Splash pad, security, magnificence referred to as essential for parks in Farmington
FARMINGTON – Results from a Farmington Park survey show that respondents view water activities like a splash park and swimming as very important to park recreation and say a sense of security and beauty are elements that draw them to a park.
Sarah Geurtz of Earthplan Design Alternatives in Springdale said 39 people originally responded to the survey. The poll then reopened and closed about three weeks later with comments from 270 people.
Despite the added interest, the results remained essentially the same, Geurtz told members of the Farmington Planning Commission during their November 22nd meeting.
Of those surveyed, 72% lived within the Farmington city limits and around 50% of those surveyed were in the 30 to 49 age group. Another 30% were in the 50-59 age group.
In the survey, participants were asked about passive rest and active recreational activities.
For passive recreation, 63% said they would like to hike and take nature walks if these activities were offered in parks. About 39% said they liked nature, animal, and bird watching, and about 33% said they would love a dog park and bike ride if offered.
Of active activities, around 60% said they would like to enjoy a splash park and swimming if a park offered them. Other active recreational activities include a children’s playground (53%), historical or archaeological sites (24%), and major sports (14-23%).
Football, skateboarding and bicycle motocross were listed as less important activities based on the survey results.
The respondents were asked about the importance of park elements that encourage them to visit a park. The survey results showed that 83% consider a feeling of security to be very important, followed by beauty (66%), park location (63%), hiking and jogging (57%) and games for children (51%). Active sports games and socializing were less important activities in attracting respondents to a park.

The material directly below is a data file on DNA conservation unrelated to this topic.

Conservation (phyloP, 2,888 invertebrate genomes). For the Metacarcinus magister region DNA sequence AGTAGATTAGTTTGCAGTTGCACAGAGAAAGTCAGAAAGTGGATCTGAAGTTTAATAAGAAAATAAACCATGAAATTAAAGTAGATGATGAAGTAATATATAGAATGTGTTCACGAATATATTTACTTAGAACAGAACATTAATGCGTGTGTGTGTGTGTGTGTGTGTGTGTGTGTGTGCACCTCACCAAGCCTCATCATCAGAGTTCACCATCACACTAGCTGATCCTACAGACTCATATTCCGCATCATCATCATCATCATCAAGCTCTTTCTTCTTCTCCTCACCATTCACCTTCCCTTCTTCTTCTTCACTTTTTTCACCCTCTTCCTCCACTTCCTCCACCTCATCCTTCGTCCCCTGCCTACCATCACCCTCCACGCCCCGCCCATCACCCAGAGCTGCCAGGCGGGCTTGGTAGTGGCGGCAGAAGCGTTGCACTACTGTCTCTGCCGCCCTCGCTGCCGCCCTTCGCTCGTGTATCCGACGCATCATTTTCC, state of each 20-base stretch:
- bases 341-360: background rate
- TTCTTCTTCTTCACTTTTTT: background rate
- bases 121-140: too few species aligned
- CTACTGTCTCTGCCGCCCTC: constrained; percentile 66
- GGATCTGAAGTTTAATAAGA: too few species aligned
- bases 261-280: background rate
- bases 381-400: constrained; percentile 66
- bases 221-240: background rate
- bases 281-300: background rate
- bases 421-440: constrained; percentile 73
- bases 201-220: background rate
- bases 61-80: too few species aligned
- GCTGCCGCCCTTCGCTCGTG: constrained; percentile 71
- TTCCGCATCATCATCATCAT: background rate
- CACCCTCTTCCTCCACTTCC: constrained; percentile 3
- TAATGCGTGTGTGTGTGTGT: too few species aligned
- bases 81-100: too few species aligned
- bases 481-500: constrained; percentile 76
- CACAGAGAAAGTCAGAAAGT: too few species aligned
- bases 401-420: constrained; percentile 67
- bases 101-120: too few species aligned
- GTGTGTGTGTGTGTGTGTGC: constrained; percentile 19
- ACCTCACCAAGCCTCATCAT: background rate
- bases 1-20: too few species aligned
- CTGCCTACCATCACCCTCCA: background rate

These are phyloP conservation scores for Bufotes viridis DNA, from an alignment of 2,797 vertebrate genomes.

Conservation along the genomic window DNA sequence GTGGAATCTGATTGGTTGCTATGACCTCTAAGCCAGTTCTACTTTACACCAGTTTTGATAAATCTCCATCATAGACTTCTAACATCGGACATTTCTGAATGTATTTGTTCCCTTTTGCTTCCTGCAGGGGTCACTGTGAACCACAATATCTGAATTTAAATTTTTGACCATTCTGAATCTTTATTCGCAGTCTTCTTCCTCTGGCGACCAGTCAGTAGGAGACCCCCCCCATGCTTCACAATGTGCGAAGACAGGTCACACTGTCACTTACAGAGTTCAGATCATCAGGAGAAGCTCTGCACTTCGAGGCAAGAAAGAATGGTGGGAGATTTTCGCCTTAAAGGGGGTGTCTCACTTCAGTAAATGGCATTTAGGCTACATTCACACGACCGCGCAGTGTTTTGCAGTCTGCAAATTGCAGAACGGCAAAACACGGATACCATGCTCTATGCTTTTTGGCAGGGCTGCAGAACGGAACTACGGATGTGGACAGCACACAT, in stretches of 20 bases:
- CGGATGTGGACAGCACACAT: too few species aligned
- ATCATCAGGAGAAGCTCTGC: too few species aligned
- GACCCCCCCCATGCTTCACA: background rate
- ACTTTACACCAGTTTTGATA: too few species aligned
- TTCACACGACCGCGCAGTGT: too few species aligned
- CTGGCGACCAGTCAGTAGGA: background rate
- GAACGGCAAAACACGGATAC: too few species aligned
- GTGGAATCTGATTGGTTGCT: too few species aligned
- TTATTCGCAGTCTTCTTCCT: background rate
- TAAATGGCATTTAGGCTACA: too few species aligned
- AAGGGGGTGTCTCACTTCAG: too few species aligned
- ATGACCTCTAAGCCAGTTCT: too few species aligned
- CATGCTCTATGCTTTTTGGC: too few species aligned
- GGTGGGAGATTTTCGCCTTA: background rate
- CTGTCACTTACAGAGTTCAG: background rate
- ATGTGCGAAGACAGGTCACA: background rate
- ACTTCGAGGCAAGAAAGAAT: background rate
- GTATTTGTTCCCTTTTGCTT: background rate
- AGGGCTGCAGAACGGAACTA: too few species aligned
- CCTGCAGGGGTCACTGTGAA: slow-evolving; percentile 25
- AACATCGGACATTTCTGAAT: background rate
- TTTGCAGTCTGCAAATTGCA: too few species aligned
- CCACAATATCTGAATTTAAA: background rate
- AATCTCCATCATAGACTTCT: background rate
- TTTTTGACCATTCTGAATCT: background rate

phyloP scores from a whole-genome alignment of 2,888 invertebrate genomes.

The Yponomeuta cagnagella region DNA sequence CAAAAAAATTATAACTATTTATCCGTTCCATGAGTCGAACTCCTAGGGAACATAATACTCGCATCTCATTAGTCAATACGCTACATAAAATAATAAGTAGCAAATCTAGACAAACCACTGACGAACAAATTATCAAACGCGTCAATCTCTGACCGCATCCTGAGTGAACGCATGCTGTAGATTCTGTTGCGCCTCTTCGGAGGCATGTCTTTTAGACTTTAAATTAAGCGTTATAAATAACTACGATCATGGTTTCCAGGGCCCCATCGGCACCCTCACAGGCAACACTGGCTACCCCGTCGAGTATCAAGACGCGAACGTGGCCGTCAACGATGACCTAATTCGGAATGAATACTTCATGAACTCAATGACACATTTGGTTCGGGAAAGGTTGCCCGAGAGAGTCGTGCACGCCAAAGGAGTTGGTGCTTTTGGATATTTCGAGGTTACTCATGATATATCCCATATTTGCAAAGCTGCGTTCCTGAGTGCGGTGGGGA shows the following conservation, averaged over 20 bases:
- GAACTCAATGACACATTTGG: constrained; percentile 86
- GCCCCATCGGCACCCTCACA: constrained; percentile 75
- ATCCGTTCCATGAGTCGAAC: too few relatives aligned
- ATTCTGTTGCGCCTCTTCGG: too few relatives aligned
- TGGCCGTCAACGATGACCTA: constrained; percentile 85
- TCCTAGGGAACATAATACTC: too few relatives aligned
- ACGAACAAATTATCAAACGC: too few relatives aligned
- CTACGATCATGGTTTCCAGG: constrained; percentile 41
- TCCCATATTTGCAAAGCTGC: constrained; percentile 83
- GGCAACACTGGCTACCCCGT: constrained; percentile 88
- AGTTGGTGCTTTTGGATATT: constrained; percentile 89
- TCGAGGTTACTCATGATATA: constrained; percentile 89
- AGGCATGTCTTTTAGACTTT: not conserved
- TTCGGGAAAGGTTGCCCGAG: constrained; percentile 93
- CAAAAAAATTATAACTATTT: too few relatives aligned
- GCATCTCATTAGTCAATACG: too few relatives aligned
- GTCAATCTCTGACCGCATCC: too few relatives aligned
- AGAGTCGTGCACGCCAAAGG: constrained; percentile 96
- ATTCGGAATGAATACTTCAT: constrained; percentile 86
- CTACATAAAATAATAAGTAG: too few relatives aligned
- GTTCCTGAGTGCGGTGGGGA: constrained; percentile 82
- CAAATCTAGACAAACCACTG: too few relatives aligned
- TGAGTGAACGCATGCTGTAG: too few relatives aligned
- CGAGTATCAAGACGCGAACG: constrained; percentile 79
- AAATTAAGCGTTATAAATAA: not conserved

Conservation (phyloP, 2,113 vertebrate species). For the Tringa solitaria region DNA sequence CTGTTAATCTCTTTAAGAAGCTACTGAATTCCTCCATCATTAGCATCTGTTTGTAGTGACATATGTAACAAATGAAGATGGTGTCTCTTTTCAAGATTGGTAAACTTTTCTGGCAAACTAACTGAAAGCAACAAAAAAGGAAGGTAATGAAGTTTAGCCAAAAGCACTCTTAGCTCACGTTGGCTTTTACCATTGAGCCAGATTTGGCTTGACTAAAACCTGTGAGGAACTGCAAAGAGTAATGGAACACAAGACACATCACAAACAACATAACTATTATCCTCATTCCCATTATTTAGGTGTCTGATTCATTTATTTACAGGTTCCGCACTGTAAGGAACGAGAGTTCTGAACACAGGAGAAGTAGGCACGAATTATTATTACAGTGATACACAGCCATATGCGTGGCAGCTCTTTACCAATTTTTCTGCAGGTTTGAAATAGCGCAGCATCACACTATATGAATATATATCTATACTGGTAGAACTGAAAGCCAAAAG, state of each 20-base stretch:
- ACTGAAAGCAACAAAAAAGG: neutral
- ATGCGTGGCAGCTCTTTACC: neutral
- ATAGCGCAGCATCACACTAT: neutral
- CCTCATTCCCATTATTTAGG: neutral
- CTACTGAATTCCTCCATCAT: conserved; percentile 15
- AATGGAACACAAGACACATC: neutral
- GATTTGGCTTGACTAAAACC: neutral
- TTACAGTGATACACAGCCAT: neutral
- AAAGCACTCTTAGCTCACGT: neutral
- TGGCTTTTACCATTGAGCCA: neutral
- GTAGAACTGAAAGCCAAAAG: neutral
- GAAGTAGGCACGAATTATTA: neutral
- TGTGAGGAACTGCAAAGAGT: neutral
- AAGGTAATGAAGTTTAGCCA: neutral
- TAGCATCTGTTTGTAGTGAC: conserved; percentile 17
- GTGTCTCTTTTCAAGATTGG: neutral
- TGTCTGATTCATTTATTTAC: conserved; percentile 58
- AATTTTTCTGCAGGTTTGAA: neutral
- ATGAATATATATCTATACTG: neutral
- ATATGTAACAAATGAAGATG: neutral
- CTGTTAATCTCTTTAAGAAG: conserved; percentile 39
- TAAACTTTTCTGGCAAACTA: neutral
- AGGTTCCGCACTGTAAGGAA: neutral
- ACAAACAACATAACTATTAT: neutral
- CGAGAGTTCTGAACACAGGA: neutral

The survey also asked participants what they would like to see in Farmington Parks over the next 10 to 20 years. The results show that children’s play areas and green spaces as a place of refuge, together with picnic areas, are of the greatest importance for the future. Others were ecological conservation, spaces for relaxation, space for sports and games, and walking distances to parks.
Geurtz said her “takeaway” from the survey was that the city could look for ways to improve security, such as:
Geurtz said other desirable elements for parks, according to the survey results, would be more children’s playgrounds, hiking trails, walking and hiking trails, as well as a splash park and / or swimming.
Farmington has 7,584 residents, according to the 2020 census, and the city is expected to grow to more than 15,500 by 2045, based on estimates by the Northwest Arkansas Regional Planning Commission.
The minimum standard for parkland, Geurtz said, is 10 acres per 1,000 residents. The city now meets this standard with 83.21 hectares in the park system. If the city grows as planned, it would need another 72 hectares by 2045. One way to achieve this, according to Geurtz, would be a partnership that makes it possible to open schoolyards to the public after work.
Another factor to consider when thinking of parks is how long it takes people to get into a park, according to Geurtz. According to the survey, 34% said they would be willing to walk to a park for up to 10 minutes and 21% said they would be willing to walk to a park for 20 minutes. On a related question, 40% said they would be willing to take a 5 to 10 minute drive to get to a park.
“Right now there is a big push to have parks as a target within 10 minutes of everyone,” Geurtz told the members of the commission. “Thirty-two percent of Farmington residents live within a 10-minute walk of a park.”
Geurtz said the city’s master park plan should include a vision with goals and objectives. She offered a draft vision statement, along with a draft of goals and objectives.
According to the draft vision statement, Farmington will be known for its beautiful parks and the parks will encourage connections through a walkable, family-friendly community and park system. The parks will promote the physical and mental health of all.
Design goals include pedestrian connections throughout the community, a mix of park sizes where appropriate, something for all abilities and ages, and preserving the natural history beauty of the parks.
Geurtz said the commission will continue to hold talks to develop a master park plan. These discussions include studying trends for parks, the best way to incorporate parks into the city, and the placement of future parks.
When a draft plan is ready, the Commission will hold a hearing to seek public opinion. The final document must be approved by Farmington City Council.